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6 Reasons a Lean Canvas Needs to be Part of Your Product Development Process

by Nicolas Jacobeus, on 14 June 2017

When you're working on an exciting new startup idea, it's easy to become hyper-focused on the sellable product; the polished mobile app or the gorgeous web platform.

This is particularly common for non-technical founders, when building the product is perceived as their initial barrier to startup success. However, your product encompasses much more than just the sellable product: your entire startup business is your product, too.

A Lean Canvas is a startup-oriented adaptation of the Business Model Canvas, designed to help businesses develop an actionable business plan. To help kick-start your startup, we're sharing six reasons why a Lean Canvas should be an essential part of your product development process.

You have a Software Idea but can't code?

1) It's a Simple Business Plan

At this early stage, you have no need for a conventional business plan: a 40-page, in-depth document will take too long to put together, and be too complex to keep up-to-date as your startup takes shape.

Instead, you need something concise and easy to understand, that is easy to update and can be quickly referred to when needed. A Lean Canvas is designed to be a short, one-page business plan that is perfect for an early-stage, ever-changing startup.

2) It's Startup-Specific

The Lean Canvas is a startup-specific version of the Business Model Canvas. It takes into account the unique challenges and uncertainties of an early-stage startup, providing value even if you haven't developed an MVP or prototype yet.

Unlike the Business Model Canvas, it dedicates space to Key Metrics - to help keep you focused on the metrics that truly matter for your startup so you don't get distracted by vanity metrics or false indicators of success. It also provides a lot of space for both the Problem and your Solution. Awareness of the problem your startup looks to solve is essential for guiding product development and keeping you focused on user needs.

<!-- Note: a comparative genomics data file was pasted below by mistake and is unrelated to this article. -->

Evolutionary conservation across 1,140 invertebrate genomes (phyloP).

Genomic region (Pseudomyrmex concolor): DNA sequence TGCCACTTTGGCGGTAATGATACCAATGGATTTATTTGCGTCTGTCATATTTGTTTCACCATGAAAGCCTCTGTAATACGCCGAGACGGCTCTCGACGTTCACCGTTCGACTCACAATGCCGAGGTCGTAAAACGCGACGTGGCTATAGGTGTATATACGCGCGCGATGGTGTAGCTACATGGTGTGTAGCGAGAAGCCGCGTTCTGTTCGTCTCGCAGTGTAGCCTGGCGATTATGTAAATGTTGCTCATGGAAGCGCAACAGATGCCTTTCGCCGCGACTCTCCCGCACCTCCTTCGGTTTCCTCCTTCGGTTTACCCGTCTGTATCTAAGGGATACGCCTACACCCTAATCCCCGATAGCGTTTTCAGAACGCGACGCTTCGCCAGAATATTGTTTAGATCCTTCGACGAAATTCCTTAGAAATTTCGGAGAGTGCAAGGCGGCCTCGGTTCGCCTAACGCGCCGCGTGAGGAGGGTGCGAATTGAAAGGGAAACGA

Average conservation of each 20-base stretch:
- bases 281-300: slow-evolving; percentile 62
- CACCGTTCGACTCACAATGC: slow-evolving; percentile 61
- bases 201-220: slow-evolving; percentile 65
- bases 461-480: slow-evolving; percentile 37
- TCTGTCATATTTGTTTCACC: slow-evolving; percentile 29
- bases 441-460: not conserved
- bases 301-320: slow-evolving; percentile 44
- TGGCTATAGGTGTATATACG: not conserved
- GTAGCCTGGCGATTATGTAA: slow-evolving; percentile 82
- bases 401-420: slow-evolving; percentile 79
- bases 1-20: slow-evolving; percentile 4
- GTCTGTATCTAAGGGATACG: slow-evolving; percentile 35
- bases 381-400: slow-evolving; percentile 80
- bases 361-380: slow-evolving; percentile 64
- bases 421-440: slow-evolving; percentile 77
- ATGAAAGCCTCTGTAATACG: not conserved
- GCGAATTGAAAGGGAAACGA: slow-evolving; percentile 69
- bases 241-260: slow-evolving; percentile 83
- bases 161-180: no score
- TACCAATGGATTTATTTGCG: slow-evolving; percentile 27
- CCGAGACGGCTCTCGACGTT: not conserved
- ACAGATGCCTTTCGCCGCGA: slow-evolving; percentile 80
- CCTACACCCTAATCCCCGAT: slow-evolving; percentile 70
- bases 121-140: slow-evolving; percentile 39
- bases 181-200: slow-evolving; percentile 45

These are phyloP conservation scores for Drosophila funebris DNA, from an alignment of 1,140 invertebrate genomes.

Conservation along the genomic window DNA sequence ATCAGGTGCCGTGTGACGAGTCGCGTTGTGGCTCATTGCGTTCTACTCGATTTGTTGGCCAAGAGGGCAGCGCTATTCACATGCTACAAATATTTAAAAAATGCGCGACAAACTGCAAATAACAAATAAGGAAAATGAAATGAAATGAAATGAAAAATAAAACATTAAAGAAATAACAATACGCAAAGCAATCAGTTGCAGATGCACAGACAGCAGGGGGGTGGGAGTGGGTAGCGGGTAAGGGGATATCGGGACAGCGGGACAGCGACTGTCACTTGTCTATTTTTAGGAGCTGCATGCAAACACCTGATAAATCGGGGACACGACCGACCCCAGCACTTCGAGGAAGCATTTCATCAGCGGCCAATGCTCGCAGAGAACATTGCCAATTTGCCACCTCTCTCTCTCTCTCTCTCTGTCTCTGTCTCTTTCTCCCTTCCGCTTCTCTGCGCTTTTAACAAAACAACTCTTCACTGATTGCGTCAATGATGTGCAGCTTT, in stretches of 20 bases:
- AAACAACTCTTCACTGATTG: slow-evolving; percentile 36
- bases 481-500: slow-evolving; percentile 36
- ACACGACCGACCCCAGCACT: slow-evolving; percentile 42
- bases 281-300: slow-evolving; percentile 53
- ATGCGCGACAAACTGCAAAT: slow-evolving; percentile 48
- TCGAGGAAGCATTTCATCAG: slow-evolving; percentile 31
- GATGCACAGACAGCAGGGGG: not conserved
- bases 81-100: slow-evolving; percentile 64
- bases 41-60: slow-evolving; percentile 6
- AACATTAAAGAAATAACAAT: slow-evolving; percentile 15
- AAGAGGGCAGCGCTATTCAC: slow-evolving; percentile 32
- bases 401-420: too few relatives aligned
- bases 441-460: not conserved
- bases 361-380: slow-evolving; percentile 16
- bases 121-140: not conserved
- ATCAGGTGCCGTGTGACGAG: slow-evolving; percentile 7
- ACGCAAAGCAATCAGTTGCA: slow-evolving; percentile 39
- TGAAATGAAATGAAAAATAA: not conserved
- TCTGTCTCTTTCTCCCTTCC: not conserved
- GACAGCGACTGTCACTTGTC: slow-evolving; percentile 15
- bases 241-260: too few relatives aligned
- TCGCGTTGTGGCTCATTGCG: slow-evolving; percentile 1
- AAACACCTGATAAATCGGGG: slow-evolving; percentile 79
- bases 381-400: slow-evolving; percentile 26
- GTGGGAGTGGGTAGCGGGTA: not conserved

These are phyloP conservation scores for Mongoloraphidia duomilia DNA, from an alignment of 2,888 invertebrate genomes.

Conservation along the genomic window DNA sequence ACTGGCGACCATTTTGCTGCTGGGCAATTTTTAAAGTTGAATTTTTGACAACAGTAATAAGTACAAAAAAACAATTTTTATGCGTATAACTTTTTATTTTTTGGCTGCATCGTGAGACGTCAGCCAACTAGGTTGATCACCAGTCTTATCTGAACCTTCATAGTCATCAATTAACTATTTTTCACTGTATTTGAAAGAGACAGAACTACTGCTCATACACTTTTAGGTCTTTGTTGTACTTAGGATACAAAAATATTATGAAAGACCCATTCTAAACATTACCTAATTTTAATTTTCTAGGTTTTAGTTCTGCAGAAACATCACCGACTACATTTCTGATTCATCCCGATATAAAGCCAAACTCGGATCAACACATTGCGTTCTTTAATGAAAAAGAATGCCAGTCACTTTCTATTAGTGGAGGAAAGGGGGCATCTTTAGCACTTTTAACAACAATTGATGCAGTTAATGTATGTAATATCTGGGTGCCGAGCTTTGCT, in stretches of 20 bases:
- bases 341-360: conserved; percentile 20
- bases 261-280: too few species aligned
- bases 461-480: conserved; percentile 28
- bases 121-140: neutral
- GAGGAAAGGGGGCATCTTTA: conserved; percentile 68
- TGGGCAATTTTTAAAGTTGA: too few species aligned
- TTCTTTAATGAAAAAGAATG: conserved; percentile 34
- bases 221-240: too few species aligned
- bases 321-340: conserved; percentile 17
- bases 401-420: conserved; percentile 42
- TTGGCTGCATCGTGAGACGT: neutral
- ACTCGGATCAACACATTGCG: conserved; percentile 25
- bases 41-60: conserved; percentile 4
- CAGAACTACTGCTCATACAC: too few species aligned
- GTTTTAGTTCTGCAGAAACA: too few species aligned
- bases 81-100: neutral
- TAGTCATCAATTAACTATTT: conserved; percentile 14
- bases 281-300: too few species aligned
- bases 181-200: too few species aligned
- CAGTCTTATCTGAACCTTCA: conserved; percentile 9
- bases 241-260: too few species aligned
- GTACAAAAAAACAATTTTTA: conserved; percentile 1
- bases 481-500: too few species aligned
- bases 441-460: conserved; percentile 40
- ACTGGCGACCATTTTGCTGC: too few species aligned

3) It's Easy for Others to Understand

How likely is it that your busy team of developers - or even your co-founders - will find time to read a 40-page, in-depth business plan?

Instead, having a concise, 1-page Lean Canvas means it's more likely your key stakeholders will read your plan. This offers improved communication and information sharing throughout your team, as everyone will able to see what your startup's biggest challenges and priorities are.

4) It's Easy to Update

It's much easier to update a 1-page document rather than a 40-page one.

This is crucial for early-stage startups: your business will be frequently evolving and changing, based on feedback and unanticipated roadblocks. While a traditional business plan would soon be out-of-date, a Lean Canvas is much simpler to quickly update to reflect recent changes in your startup.

5) It Helps Re-Frame Your Thinking

In the earliest stages of startup development, it's easy to conflate your startup's product or service with your startup as a whole. But in reality, your startup is much more than just the product you're building.

The Lean Canvas provides a timely reminder of this fact: product is just one box out of nine, highlighting the wealth of other priorities to balance. At this early stage, your entire startup is your product, so all aspects should be considered as part of your product development process.

6) It Focuses on Goals, not Features

As well as encouraging you to consider your startup as a whole, the Lean Canvas keeps you focused on the problem you're trying to solve, rather than the features or functionality you want to build-in to your product.

This goal-oriented approach keeps you focused on the needs of your customers, rather than chasing the next exciting idea or technology to add in features unrelated to your core value-add.

In summary, a Lean Canvas is essential for helping you and key stakeholders understand the problem you're solving for customers: something which is much more important than the product you're trying to build.

You have a software idea but can't code?

Topics:EntrepreneurshipStrategy WorkshopSaaS developmentBuild a new SaaS

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